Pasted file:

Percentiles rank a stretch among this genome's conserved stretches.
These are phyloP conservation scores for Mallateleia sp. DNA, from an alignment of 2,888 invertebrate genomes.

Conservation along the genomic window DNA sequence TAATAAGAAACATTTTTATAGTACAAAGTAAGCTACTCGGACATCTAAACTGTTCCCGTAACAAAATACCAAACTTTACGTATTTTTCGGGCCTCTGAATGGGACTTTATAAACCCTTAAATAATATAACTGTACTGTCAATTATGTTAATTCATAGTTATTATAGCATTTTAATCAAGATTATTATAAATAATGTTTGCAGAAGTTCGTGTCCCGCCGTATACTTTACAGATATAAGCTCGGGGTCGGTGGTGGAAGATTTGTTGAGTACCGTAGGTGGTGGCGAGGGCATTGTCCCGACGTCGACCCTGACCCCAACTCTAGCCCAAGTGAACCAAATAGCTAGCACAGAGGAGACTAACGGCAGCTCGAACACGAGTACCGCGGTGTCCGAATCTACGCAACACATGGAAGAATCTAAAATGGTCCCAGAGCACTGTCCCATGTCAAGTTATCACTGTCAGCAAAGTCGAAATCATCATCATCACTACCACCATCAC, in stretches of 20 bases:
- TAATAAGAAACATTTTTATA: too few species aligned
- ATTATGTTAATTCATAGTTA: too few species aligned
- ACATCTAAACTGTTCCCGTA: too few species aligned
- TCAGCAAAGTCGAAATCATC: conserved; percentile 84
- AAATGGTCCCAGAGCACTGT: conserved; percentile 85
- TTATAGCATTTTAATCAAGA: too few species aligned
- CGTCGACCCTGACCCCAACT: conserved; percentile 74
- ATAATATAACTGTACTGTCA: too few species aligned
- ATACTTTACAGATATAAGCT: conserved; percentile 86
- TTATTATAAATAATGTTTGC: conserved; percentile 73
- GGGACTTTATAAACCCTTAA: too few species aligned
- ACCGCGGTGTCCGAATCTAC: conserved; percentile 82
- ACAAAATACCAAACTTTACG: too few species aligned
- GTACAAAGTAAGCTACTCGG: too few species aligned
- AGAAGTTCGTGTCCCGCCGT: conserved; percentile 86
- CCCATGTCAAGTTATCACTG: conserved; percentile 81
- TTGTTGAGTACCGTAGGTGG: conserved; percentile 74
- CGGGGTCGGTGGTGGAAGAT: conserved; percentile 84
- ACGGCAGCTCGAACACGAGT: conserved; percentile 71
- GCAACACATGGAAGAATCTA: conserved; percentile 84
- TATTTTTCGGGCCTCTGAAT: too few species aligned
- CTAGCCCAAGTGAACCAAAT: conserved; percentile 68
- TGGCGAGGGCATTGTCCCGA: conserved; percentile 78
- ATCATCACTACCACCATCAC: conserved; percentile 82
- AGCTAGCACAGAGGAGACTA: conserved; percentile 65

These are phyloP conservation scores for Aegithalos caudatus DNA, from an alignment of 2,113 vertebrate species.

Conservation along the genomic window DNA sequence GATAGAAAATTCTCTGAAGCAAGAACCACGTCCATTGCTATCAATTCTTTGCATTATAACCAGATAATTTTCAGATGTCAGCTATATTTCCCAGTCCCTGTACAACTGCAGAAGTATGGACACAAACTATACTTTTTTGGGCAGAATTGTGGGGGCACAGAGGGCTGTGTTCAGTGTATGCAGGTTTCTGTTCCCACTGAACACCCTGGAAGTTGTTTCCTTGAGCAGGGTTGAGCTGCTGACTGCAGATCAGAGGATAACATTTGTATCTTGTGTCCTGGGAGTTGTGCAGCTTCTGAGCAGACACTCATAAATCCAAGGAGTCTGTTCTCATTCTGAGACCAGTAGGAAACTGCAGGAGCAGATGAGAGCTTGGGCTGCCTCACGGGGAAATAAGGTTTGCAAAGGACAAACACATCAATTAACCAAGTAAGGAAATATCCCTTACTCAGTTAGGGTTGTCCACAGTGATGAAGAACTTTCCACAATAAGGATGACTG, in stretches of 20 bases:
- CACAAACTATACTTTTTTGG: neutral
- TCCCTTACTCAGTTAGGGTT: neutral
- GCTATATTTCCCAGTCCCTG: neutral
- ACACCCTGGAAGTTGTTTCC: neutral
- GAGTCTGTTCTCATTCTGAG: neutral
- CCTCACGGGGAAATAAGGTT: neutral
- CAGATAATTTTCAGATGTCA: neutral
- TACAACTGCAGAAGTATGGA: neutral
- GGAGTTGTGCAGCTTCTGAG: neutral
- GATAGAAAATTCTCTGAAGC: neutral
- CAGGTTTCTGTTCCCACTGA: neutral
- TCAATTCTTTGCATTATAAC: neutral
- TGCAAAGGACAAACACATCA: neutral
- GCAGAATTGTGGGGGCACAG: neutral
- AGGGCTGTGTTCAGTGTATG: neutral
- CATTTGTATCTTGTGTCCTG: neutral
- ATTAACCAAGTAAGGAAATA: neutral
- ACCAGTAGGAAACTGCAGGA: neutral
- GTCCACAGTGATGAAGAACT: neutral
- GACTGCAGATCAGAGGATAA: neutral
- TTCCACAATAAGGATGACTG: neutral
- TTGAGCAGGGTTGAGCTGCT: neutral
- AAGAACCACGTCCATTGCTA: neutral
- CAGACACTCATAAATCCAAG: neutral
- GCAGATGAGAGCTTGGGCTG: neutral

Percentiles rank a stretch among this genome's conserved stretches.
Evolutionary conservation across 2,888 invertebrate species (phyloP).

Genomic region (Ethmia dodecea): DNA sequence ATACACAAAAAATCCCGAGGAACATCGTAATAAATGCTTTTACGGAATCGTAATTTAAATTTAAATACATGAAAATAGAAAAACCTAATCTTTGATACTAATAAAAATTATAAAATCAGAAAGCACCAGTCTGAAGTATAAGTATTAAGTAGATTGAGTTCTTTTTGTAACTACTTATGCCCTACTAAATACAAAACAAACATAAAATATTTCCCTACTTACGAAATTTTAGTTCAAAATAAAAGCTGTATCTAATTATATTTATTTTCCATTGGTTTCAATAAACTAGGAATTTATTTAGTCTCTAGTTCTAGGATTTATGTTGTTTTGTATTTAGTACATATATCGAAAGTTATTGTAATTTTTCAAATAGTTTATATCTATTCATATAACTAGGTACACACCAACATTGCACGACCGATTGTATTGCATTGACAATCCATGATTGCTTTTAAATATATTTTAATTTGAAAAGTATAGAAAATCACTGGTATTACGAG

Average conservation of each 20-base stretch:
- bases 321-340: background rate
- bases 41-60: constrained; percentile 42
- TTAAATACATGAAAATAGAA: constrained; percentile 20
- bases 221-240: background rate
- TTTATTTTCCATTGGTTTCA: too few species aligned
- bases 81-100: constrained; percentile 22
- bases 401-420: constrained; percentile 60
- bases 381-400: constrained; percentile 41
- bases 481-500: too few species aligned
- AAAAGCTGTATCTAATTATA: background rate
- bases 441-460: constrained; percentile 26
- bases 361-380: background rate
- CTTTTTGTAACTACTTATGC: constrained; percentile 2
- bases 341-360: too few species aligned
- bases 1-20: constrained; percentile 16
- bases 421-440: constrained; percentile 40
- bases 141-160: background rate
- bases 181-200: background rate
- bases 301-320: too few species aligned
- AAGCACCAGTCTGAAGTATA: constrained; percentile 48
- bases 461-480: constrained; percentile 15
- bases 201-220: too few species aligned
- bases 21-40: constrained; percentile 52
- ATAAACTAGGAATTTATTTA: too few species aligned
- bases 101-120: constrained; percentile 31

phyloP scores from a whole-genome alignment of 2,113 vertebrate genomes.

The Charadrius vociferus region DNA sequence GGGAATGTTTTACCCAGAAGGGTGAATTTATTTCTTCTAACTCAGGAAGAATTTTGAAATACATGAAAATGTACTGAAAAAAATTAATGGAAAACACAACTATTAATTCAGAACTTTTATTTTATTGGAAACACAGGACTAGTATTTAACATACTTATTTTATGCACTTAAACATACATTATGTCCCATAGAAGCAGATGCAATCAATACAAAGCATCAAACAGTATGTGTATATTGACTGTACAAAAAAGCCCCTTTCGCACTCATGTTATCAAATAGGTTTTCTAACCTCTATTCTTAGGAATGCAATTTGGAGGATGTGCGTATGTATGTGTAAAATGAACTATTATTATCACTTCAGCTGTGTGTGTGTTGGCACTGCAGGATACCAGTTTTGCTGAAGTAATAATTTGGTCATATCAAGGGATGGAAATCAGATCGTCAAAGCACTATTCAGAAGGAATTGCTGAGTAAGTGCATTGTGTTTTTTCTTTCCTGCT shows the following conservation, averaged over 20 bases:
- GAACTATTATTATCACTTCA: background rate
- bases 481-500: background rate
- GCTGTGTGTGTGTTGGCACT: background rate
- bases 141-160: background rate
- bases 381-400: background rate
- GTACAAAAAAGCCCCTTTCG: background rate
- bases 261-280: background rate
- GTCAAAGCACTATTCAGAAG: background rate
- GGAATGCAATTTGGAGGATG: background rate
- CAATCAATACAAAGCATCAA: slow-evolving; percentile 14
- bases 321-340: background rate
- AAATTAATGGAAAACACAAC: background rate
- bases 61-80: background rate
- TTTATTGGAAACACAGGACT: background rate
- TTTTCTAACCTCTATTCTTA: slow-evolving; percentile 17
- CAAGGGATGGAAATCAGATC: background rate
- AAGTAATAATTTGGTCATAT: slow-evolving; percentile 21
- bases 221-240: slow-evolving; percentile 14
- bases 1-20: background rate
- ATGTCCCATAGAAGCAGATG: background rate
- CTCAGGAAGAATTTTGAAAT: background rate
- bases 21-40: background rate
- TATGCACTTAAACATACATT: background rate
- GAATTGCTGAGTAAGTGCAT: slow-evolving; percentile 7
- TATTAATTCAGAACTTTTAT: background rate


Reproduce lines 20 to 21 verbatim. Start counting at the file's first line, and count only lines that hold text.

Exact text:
- TTGTTGAGTACCGTAGGTGG: conserved; percentile 74
- CGGGGTCGGTGGTGGAAGAT: conserved; percentile 84